Conservationists question why work continues at Fredericton bog
Last Updated: Thursday, July 24, 2008 | 10:26 AM AT
New Brunswick conservationists are demanding to know why a Fredericton businessman was apparently given permission to develop a property that includes a wetland.
The wetlands are part of a 2.4-hectare patch of land owned by RAR Properties Inc. off Bishop Drive near the Regent Mall.
Al Lacey, a former Liberal cabinet minister in Frank McKenna's government and co-owner of RAR Properties, said the company has reached a compromise with the government that is allowing 1.8 hectares of the land to be filled as long as about 0.8 hectares are left untouched.
In 2004, New Brunswick's Environment Department said the company was not allowed to fill in the land, which is adjacent to an area known as the Regent Street bog.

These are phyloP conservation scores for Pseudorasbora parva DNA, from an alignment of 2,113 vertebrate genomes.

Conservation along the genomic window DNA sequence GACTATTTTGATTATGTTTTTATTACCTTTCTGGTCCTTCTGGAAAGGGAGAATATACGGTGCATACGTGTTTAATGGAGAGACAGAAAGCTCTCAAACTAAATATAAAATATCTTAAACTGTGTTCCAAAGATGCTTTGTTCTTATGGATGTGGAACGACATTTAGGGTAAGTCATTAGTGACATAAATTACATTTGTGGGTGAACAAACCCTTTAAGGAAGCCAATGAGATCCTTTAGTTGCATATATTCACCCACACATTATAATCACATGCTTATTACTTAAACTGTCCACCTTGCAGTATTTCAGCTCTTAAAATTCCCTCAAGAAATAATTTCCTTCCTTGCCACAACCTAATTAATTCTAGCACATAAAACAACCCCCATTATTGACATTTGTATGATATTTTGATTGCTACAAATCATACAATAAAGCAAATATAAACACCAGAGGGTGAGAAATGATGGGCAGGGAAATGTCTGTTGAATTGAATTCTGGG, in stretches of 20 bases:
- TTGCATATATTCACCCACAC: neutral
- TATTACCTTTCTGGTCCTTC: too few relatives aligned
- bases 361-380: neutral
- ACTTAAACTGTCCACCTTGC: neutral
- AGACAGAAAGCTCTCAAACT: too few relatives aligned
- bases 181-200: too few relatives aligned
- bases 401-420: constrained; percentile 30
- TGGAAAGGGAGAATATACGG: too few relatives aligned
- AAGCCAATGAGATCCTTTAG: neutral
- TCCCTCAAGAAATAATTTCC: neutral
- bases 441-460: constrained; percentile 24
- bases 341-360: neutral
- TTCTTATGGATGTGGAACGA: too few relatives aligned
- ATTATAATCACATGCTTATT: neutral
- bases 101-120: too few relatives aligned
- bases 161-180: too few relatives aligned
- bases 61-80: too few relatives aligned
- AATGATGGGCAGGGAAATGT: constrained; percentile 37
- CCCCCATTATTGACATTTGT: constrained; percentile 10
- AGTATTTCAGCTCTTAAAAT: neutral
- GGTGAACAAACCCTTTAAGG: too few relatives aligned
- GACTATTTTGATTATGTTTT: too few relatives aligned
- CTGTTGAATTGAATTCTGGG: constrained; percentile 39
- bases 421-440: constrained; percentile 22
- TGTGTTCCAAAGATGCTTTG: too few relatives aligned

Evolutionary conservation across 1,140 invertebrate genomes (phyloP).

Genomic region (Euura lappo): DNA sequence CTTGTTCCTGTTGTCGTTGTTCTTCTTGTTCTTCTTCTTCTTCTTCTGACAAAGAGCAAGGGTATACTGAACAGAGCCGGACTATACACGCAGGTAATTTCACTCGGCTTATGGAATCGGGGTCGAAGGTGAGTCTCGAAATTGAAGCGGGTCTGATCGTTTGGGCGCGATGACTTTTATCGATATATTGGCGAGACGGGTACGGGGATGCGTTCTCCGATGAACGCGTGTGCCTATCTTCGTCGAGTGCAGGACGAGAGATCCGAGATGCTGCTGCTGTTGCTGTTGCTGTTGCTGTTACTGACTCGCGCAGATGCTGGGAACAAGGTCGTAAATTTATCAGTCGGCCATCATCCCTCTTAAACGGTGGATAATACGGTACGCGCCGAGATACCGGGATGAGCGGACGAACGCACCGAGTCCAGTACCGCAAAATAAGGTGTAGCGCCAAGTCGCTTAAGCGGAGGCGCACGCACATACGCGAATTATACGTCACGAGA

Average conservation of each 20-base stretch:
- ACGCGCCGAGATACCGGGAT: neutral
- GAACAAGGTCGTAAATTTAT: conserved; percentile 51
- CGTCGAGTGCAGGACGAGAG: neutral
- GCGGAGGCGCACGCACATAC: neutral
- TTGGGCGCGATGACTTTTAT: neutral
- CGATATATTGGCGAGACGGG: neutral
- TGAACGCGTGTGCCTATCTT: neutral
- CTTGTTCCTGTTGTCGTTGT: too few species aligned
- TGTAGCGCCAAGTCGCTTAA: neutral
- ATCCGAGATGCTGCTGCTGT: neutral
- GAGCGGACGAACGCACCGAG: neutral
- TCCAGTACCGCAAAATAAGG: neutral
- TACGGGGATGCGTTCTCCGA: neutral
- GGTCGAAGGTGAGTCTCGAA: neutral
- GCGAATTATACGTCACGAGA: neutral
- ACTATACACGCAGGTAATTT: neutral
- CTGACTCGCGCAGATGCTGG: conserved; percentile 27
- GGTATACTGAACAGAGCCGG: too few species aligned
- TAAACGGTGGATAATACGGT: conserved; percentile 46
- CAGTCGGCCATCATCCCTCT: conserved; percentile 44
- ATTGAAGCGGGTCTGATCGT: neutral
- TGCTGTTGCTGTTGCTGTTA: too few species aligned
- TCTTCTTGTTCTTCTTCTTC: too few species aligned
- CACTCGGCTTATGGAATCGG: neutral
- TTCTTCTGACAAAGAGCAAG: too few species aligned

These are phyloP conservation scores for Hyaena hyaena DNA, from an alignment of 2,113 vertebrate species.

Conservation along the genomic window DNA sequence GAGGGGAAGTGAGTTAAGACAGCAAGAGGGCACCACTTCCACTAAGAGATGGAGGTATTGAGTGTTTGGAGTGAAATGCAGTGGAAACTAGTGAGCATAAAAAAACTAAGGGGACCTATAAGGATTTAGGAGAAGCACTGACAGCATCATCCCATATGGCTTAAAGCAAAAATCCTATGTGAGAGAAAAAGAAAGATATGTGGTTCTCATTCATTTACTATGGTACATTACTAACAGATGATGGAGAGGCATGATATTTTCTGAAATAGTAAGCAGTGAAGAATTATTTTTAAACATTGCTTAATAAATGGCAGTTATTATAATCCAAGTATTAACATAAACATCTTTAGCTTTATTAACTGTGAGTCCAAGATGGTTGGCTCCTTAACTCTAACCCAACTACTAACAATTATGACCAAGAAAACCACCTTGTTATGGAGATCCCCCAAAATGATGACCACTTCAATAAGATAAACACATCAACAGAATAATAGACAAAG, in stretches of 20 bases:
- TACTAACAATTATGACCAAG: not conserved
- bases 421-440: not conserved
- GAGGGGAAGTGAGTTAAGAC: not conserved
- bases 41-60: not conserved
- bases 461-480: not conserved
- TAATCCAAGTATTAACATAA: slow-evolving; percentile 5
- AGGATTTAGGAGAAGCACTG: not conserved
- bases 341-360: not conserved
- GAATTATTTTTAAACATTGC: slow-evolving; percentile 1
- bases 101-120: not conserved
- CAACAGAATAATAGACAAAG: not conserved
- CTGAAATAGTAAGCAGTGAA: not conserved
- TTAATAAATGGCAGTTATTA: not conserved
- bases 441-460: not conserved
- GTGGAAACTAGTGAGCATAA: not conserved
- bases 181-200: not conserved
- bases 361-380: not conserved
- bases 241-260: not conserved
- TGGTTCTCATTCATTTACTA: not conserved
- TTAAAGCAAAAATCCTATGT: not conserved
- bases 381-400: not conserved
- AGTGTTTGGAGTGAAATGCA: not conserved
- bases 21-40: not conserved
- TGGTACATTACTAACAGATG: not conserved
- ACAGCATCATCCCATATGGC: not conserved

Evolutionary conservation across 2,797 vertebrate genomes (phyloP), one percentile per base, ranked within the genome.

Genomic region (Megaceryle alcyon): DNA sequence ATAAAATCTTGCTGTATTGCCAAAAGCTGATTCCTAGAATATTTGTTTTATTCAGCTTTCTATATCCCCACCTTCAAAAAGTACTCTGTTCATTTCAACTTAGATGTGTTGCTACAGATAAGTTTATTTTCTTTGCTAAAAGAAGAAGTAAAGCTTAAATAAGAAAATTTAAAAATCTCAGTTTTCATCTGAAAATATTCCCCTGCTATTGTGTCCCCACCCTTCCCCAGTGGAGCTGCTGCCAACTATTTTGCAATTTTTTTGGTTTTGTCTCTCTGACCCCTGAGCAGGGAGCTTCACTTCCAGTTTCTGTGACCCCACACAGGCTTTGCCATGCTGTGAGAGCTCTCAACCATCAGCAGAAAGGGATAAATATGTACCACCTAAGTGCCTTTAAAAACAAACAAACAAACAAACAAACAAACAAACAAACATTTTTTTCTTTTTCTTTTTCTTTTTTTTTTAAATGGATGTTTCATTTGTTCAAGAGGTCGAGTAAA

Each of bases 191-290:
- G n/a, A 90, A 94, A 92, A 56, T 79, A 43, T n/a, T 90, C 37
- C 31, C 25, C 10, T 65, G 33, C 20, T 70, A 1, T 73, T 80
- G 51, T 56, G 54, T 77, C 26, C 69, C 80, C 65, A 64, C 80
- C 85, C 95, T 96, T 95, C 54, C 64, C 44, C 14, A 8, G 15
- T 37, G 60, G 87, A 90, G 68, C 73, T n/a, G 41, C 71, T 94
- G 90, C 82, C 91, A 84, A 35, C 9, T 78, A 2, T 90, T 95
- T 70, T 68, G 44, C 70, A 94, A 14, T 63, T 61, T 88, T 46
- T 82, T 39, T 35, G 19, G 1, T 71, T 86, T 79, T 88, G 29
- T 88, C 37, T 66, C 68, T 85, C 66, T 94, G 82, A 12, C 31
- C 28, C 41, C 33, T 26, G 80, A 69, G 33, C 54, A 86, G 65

Companies are not allowed to do fill-in work or development within 30 metres of a wetland without a permit issued by the environment minister.
But RAR Properties began its work anyway and was given a cease-and-desist order in 2005.
The company was still working inside the buffer zone in 2006 and was fined $1,000 by a judge in 2008 after pleading guilty to violating the Clean Water Act.
Lacey told CBC News when he bought the property there was no wetland in the area but other developments have now pushed water onto his land.
"I'm really disappointed that this has been allowed to go ahead," said Megan de Graaf, watershed project co-ordinator with the Conservation Council of New Brunswick.
The Environment Department declined to comment on if a permit has been issued to RAR Properties or explain why the work is now allowed to proceed.
A spokesperson for the department said it will not be commenting because of ongoing enforcement action related to the piece of land.
Conservative Leader Jeannot Volpé said he'd also like some explanation on why the work is being allowed to proceed.
"I haven't seen any change in rules so for them now to change the decision, I would like to know from staff from environment why they say they have changed," Volpé said.